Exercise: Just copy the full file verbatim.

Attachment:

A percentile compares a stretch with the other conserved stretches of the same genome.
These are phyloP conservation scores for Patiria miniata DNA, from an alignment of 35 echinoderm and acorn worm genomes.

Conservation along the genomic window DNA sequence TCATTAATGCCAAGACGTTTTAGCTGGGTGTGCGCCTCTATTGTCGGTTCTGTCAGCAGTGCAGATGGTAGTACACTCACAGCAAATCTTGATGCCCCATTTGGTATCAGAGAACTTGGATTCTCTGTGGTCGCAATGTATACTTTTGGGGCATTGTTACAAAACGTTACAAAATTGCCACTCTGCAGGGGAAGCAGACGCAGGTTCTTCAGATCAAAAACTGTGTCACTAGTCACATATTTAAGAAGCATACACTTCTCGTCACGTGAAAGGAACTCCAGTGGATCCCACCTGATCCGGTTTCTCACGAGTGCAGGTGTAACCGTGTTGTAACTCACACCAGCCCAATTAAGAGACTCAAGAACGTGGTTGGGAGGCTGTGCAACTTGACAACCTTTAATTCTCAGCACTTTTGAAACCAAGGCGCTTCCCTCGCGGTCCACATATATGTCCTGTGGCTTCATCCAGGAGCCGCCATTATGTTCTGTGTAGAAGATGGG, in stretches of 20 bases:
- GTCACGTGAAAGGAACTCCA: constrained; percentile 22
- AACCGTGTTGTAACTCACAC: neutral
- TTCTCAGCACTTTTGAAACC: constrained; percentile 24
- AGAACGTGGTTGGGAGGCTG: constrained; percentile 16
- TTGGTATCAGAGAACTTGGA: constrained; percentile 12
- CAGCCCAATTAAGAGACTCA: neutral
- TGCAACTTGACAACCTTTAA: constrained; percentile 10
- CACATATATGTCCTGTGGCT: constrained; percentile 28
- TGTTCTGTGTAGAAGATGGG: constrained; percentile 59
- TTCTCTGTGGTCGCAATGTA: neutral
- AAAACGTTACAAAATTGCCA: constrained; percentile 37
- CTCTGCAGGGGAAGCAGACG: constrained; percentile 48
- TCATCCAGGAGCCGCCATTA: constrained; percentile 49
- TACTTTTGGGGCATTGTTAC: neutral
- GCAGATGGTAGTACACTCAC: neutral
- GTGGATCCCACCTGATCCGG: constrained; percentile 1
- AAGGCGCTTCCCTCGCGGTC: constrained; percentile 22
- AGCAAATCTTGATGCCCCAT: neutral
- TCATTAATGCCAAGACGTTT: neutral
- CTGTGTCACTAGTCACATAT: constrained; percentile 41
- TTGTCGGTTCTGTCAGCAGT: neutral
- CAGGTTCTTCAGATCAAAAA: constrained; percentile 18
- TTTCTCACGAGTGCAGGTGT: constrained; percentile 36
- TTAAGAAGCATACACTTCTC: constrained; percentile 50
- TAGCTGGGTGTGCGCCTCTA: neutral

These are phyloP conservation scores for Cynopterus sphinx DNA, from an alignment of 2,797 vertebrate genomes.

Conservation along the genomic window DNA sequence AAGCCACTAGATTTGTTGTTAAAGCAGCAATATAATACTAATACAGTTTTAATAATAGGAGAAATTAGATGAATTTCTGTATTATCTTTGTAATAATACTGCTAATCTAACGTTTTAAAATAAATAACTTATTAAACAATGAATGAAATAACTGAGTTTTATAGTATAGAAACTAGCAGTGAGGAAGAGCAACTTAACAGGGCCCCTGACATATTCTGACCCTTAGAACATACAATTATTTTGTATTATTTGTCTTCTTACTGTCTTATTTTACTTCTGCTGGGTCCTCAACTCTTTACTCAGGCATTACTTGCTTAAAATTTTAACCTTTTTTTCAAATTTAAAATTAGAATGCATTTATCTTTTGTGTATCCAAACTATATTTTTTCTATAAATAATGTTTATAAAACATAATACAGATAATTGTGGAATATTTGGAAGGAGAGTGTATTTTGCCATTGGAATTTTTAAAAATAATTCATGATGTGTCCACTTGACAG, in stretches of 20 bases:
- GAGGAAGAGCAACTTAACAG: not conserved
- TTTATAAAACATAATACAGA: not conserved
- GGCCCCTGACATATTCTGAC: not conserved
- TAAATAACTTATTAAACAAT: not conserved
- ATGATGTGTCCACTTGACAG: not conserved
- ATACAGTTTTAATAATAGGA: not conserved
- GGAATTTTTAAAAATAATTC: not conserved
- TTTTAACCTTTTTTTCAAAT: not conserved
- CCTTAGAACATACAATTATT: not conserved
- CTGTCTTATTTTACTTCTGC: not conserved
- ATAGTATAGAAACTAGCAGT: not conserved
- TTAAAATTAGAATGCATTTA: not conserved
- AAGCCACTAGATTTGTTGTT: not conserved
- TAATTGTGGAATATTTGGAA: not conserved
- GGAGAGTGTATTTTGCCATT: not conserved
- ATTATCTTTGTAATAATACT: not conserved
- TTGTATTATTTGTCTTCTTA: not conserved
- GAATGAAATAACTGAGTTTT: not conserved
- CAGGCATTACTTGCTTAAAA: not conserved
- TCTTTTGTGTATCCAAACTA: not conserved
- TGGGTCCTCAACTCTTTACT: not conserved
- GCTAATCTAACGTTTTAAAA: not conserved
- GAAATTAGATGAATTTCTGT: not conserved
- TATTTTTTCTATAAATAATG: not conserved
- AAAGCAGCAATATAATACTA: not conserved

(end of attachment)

A percentile compares a stretch with the other conserved stretches of the same genome.
These are phyloP conservation scores for Patiria miniata DNA, from an alignment of 35 echinoderm and acorn worm genomes.

Conservation along the genomic window DNA sequence TCATTAATGCCAAGACGTTTTAGCTGGGTGTGCGCCTCTATTGTCGGTTCTGTCAGCAGTGCAGATGGTAGTACACTCACAGCAAATCTTGATGCCCCATTTGGTATCAGAGAACTTGGATTCTCTGTGGTCGCAATGTATACTTTTGGGGCATTGTTACAAAACGTTACAAAATTGCCACTCTGCAGGGGAAGCAGACGCAGGTTCTTCAGATCAAAAACTGTGTCACTAGTCACATATTTAAGAAGCATACACTTCTCGTCACGTGAAAGGAACTCCAGTGGATCCCACCTGATCCGGTTTCTCACGAGTGCAGGTGTAACCGTGTTGTAACTCACACCAGCCCAATTAAGAGACTCAAGAACGTGGTTGGGAGGCTGTGCAACTTGACAACCTTTAATTCTCAGCACTTTTGAAACCAAGGCGCTTCCCTCGCGGTCCACATATATGTCCTGTGGCTTCATCCAGGAGCCGCCATTATGTTCTGTGTAGAAGATGGG, in stretches of 20 bases:
- GTCACGTGAAAGGAACTCCA: constrained; percentile 22
- AACCGTGTTGTAACTCACAC: neutral
- TTCTCAGCACTTTTGAAACC: constrained; percentile 24
- AGAACGTGGTTGGGAGGCTG: constrained; percentile 16
- TTGGTATCAGAGAACTTGGA: constrained; percentile 12
- CAGCCCAATTAAGAGACTCA: neutral
- TGCAACTTGACAACCTTTAA: constrained; percentile 10
- CACATATATGTCCTGTGGCT: constrained; percentile 28
- TGTTCTGTGTAGAAGATGGG: constrained; percentile 59
- TTCTCTGTGGTCGCAATGTA: neutral
- AAAACGTTACAAAATTGCCA: constrained; percentile 37
- CTCTGCAGGGGAAGCAGACG: constrained; percentile 48
- TCATCCAGGAGCCGCCATTA: constrained; percentile 49
- TACTTTTGGGGCATTGTTAC: neutral
- GCAGATGGTAGTACACTCAC: neutral
- GTGGATCCCACCTGATCCGG: constrained; percentile 1
- AAGGCGCTTCCCTCGCGGTC: constrained; percentile 22
- AGCAAATCTTGATGCCCCAT: neutral
- TCATTAATGCCAAGACGTTT: neutral
- CTGTGTCACTAGTCACATAT: constrained; percentile 41
- TTGTCGGTTCTGTCAGCAGT: neutral
- CAGGTTCTTCAGATCAAAAA: constrained; percentile 18
- TTTCTCACGAGTGCAGGTGT: constrained; percentile 36
- TTAAGAAGCATACACTTCTC: constrained; percentile 50
- TAGCTGGGTGTGCGCCTCTA: neutral

These are phyloP conservation scores for Cynopterus sphinx DNA, from an alignment of 2,797 vertebrate genomes.

Conservation along the genomic window DNA sequence AAGCCACTAGATTTGTTGTTAAAGCAGCAATATAATACTAATACAGTTTTAATAATAGGAGAAATTAGATGAATTTCTGTATTATCTTTGTAATAATACTGCTAATCTAACGTTTTAAAATAAATAACTTATTAAACAATGAATGAAATAACTGAGTTTTATAGTATAGAAACTAGCAGTGAGGAAGAGCAACTTAACAGGGCCCCTGACATATTCTGACCCTTAGAACATACAATTATTTTGTATTATTTGTCTTCTTACTGTCTTATTTTACTTCTGCTGGGTCCTCAACTCTTTACTCAGGCATTACTTGCTTAAAATTTTAACCTTTTTTTCAAATTTAAAATTAGAATGCATTTATCTTTTGTGTATCCAAACTATATTTTTTCTATAAATAATGTTTATAAAACATAATACAGATAATTGTGGAATATTTGGAAGGAGAGTGTATTTTGCCATTGGAATTTTTAAAAATAATTCATGATGTGTCCACTTGACAG, in stretches of 20 bases:
- GAGGAAGAGCAACTTAACAG: not conserved
- TTTATAAAACATAATACAGA: not conserved
- GGCCCCTGACATATTCTGAC: not conserved
- TAAATAACTTATTAAACAAT: not conserved
- ATGATGTGTCCACTTGACAG: not conserved
- ATACAGTTTTAATAATAGGA: not conserved
- GGAATTTTTAAAAATAATTC: not conserved
- TTTTAACCTTTTTTTCAAAT: not conserved
- CCTTAGAACATACAATTATT: not conserved
- CTGTCTTATTTTACTTCTGC: not conserved
- ATAGTATAGAAACTAGCAGT: not conserved
- TTAAAATTAGAATGCATTTA: not conserved
- AAGCCACTAGATTTGTTGTT: not conserved
- TAATTGTGGAATATTTGGAA: not conserved
- GGAGAGTGTATTTTGCCATT: not conserved
- ATTATCTTTGTAATAATACT: not conserved
- TTGTATTATTTGTCTTCTTA: not conserved
- GAATGAAATAACTGAGTTTT: not conserved
- CAGGCATTACTTGCTTAAAA: not conserved
- TCTTTTGTGTATCCAAACTA: not conserved
- TGGGTCCTCAACTCTTTACT: not conserved
- GCTAATCTAACGTTTTAAAA: not conserved
- GAAATTAGATGAATTTCTGT: not conserved
- TATTTTTTCTATAAATAATG: not conserved
- AAAGCAGCAATATAATACTA: not conserved